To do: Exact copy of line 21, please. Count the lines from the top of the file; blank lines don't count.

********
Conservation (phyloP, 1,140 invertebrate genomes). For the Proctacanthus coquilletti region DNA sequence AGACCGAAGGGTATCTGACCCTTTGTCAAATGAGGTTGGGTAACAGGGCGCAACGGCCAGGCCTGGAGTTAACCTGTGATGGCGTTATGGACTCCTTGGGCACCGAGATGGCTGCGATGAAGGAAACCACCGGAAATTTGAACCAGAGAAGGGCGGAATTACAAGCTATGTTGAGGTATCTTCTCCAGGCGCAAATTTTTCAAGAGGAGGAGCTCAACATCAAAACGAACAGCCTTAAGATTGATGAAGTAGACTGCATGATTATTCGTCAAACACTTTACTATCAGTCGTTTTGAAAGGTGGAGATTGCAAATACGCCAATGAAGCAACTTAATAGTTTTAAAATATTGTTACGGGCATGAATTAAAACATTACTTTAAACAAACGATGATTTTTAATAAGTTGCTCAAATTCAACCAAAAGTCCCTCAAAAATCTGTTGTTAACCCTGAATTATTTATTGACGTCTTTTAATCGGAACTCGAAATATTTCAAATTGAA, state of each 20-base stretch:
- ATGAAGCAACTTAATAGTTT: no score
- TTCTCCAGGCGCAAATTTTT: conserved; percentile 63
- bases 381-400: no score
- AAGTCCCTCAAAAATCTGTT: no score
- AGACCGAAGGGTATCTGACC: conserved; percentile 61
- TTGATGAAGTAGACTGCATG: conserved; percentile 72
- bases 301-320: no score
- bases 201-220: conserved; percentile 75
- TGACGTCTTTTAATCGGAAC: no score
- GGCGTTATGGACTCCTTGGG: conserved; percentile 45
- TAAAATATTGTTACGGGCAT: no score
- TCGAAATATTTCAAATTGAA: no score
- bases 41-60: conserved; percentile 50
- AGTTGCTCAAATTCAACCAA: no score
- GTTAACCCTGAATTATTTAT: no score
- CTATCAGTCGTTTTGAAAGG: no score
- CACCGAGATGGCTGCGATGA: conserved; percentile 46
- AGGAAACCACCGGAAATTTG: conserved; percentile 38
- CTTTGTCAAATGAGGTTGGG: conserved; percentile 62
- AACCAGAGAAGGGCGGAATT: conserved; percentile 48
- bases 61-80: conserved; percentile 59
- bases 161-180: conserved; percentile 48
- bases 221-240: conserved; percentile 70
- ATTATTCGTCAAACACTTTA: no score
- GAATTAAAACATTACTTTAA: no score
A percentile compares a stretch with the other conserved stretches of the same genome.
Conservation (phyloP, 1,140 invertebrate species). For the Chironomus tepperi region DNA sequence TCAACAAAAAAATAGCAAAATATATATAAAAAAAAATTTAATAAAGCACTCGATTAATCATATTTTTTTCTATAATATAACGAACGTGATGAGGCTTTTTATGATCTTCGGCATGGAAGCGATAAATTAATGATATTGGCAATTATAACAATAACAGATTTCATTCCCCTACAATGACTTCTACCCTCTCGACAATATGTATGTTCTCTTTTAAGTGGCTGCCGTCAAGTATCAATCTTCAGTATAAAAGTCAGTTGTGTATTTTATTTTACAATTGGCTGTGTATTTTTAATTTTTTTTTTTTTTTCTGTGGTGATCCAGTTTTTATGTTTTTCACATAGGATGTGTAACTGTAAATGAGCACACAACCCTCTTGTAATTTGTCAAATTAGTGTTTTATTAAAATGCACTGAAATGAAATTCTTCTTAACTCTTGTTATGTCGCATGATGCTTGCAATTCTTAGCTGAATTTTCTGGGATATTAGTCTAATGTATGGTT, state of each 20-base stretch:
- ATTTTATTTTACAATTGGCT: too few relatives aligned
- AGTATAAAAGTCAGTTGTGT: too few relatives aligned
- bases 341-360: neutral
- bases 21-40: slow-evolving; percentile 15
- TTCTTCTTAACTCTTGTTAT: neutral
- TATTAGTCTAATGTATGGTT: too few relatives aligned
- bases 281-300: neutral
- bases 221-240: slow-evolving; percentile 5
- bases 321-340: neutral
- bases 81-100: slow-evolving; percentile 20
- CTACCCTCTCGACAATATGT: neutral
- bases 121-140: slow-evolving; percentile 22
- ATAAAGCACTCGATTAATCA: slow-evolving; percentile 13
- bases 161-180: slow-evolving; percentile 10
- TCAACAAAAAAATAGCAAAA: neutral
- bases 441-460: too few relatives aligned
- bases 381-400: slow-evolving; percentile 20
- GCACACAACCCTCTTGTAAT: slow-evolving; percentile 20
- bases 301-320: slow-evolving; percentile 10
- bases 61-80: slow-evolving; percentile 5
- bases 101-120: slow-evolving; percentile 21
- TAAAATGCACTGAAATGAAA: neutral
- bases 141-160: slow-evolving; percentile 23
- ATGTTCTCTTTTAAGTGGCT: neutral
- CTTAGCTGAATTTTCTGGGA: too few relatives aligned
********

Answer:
- AACCAGAGAAGGGCGGAATT: conserved; percentile 48